Few director willingly reinvent themselves from film to film the way Soderbergh has. He's gone out of his way to avoid developing a defining style, approaching every film as a way to test out new ideas for shooting (it helps that he's been his own cinematographer since Traffic), editing and even basic storytelling. It's not that films like Out of Sight, Solaris and Bubble feel like they were made by different directors; it's that they are all clearly the product of the same director whose boundless ambitions happen to be backed by expert technical skill. With Side Effects, Soderbergh moves himself into territory previously occupied Polanksi and De Palma -- urban dramatic thrillers about screwed-up people that are told with a healthy amount of dark humor. Although shot in New York, Soderbergh deliberately transforms the city into an anonymous metropolis, one in which Emily feels lost and alone. (The other movie that Side Effects put me in mind of was Todd Haynes's 1995 masterwork Safe, in which Julianne Moore abandoned the real and imagined pollution of her city existence for a life of almost complete isolation on a remote holistic compound.) He also relies on the close-up more than he has in the past, frequently keeping the camera about an inch from Mara's face while the rest of the cast tends to remain in the background. Even when Burns's script falters, Soderbergh's direction remains laser-precise.

Because He Gives Actors a Chance to Show Their Range
Again, going back to sex, lies and videotape, few people (including Soderbergh himself, actually) would have thought that model-turned-fledgling-actress Andie MacDowell would have been capable of convincingly playing a frigid housewife with a cheating husband. But under Soderbergh's direction, she delivered a terrific performance, one that she has yet to equal. In the ensuing years, he would hand actors like Matt Damon, Jennifer Lopez, George Clooney (whom he rescued from post-Batman & Robin infamy with Out of Sight), Don Cheadle, Julia Roberts and, most recently, Channing Tatum, some of their most career-defining roles, which in many cases, also happened to be striking departures from their established screen personas. Granted, sometimes his experiments don't work out -- Clooney was the wrong guy to headline Solaris, while Haywire revealed that Gina Carano might be a terrific fighter, but she's not such a great performer to build a movie around. But more often than not, actors flourish under his direction, because he trusts them while also challenging them. For instance, his use of Law in Contagion and Side Effects is really interesting, as in both movies he brings out the selfish, slightly predatory nature that lurks beneath those matinee-idol looks. And Mara is terrific for a good ¾'s of the movie, until the script undermines her in the home stretch. (One of the criticisms that I expect to see about the movie -- and it's a valid one -- is that Burns and Soderbergh go from taking the issue of depression very seriously to reducing it to a plot point in a thriller and, even more damagingly, intimating that it's a condition that can be faked, thus minimizing its gravity. But I hope that critique doesn't spill over to Mara, who is wholly committed to her portrayal of a severely depressed individual.)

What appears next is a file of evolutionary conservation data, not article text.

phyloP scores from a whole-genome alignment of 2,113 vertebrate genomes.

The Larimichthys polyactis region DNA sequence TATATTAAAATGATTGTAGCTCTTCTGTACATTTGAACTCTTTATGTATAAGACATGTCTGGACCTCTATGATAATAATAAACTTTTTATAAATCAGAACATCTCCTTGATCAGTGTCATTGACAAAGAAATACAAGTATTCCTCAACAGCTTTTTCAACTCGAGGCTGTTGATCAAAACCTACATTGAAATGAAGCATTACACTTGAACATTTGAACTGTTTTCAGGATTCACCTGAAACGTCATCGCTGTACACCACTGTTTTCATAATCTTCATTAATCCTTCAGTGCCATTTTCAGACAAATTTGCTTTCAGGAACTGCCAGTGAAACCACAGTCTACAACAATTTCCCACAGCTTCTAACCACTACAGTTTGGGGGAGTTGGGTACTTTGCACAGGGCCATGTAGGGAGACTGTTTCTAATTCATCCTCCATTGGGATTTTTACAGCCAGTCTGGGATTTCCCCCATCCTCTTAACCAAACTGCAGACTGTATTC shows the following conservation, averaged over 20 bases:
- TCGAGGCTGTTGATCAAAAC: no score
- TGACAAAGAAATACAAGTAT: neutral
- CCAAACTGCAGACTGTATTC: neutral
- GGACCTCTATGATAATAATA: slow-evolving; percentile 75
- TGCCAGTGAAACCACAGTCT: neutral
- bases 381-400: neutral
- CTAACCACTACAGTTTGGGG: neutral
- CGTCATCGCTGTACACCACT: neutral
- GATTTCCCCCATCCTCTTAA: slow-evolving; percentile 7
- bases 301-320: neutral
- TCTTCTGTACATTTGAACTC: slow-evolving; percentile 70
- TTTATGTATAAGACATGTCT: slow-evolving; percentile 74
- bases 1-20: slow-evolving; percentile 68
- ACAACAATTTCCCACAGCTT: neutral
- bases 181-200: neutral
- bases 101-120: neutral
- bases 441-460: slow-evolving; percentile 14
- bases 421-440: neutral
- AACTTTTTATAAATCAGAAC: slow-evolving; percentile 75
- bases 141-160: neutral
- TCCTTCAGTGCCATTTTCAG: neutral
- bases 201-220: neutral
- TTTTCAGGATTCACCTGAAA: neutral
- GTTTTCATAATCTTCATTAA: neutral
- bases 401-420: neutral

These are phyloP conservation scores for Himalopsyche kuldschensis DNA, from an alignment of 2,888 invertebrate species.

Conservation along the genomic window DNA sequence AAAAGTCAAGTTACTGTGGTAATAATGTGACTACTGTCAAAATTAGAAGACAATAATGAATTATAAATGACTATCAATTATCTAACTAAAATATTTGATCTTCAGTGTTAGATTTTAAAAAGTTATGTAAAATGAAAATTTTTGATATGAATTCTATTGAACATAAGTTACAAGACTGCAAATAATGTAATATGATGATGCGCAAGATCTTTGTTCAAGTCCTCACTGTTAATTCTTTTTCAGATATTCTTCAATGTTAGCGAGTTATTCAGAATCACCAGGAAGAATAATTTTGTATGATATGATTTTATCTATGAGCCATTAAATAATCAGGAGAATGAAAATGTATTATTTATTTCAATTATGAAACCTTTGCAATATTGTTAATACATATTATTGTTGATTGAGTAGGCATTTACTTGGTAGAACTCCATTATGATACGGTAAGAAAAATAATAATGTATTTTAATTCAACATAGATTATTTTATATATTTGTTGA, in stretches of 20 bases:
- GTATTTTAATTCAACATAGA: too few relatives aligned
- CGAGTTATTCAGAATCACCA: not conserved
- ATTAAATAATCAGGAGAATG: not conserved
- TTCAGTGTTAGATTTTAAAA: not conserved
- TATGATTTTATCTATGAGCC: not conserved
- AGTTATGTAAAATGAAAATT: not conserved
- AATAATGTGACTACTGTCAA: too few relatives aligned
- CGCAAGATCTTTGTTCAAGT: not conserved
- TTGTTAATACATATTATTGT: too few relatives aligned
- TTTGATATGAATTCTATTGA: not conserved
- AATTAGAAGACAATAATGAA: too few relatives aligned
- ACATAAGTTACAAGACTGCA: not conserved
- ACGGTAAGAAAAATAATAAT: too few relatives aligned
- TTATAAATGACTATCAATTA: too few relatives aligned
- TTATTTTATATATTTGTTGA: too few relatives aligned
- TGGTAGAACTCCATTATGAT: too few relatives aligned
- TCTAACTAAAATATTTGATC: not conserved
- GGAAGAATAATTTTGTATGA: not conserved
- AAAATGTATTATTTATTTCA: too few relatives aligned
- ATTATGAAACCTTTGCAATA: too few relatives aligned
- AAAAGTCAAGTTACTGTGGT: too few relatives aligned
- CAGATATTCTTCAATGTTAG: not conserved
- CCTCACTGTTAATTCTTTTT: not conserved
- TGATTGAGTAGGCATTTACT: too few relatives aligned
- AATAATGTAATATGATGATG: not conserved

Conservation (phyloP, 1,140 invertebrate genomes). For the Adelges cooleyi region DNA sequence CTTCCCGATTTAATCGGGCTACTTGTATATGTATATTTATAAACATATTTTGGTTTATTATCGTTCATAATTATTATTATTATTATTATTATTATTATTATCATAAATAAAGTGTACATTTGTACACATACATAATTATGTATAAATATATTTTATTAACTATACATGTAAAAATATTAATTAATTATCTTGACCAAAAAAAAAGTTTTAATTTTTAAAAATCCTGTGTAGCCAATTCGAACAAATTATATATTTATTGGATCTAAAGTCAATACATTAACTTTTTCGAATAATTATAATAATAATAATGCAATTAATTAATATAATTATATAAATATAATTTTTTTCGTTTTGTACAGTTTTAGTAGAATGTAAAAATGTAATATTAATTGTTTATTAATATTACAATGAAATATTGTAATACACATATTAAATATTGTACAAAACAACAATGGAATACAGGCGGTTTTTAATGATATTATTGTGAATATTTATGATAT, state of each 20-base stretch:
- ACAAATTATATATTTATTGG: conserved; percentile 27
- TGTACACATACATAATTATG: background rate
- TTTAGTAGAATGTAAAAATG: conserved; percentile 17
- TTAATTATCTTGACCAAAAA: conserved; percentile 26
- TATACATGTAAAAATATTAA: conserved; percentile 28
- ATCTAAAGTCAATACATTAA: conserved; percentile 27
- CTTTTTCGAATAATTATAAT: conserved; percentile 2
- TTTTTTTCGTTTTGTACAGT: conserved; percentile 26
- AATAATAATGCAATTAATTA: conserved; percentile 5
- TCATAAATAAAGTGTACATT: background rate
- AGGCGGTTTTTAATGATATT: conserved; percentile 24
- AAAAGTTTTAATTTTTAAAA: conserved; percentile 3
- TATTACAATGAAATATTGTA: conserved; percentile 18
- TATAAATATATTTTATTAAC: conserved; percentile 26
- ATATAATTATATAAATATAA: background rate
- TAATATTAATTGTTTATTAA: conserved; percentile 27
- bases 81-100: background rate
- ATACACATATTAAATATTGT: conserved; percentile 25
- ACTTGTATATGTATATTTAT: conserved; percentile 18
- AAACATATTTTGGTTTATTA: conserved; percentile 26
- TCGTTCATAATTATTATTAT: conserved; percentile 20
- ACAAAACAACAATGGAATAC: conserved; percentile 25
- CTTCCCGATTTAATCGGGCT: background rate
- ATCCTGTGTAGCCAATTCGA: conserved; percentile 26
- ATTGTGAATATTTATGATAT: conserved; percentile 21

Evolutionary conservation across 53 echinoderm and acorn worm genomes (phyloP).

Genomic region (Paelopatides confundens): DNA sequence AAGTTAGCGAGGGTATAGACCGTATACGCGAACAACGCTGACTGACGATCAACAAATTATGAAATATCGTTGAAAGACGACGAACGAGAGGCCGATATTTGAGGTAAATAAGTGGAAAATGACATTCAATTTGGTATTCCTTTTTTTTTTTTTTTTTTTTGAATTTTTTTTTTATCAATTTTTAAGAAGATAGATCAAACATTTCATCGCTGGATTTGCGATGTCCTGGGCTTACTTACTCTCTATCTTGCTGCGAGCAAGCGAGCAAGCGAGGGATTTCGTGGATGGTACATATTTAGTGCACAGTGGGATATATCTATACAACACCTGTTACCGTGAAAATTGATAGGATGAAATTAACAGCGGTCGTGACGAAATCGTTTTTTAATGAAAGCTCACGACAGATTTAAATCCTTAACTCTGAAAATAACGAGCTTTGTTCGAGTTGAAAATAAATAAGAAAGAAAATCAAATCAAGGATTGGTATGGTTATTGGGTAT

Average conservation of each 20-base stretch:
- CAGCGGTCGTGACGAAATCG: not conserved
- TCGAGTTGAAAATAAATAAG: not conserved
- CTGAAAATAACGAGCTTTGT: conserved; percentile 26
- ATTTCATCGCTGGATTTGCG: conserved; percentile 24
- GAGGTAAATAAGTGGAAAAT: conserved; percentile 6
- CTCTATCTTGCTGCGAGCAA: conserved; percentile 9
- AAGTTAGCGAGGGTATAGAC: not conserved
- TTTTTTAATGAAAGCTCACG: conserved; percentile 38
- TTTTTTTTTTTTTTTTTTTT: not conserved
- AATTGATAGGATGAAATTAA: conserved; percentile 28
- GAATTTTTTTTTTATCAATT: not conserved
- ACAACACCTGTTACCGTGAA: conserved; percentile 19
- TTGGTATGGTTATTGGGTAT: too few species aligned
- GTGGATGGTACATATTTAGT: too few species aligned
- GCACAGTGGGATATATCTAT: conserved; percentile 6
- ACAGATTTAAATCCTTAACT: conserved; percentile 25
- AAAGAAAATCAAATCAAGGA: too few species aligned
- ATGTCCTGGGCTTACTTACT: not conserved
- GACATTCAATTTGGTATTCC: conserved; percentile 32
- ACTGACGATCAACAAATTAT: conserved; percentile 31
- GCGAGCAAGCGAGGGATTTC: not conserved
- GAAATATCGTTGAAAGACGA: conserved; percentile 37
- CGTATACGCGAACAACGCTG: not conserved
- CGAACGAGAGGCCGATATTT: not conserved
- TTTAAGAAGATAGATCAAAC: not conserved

Because He's Not Afraid of Failure
Yes, Burns and Soderbergh could have ditched the thriller element and just made a straightforward drama about the potential perils of prescription medication. And the resulting movie would likely have been better for it. But Soderbergh can never not resist the urge to push himself and the material further. That riskiness has resulted in some profound failures (i.e. Full Frontal, The Good German and Solaris, although the latter seriously deserves a second look) but also films that are bold new takes on familiar genres -- the two-part Che being the most obvious example in the way it defies typical biopic clichés. Side Effects can't reconcile its split personality in the end, but part of the pleasure of the film lies in watching Soderbergh venturing fearlessly down the rabbit hole he's dug for himself.




Get the most of your experience.
Share the Snark!

See content relevant to you based on what your friends are reading and watching.

Share your activity with your friends to Facebook's News Feed, Timeline and Ticker.

Stay in Control: Delete any item from your activity that you choose not to share.



Movies Without Pity

The Latest Activity On TwOP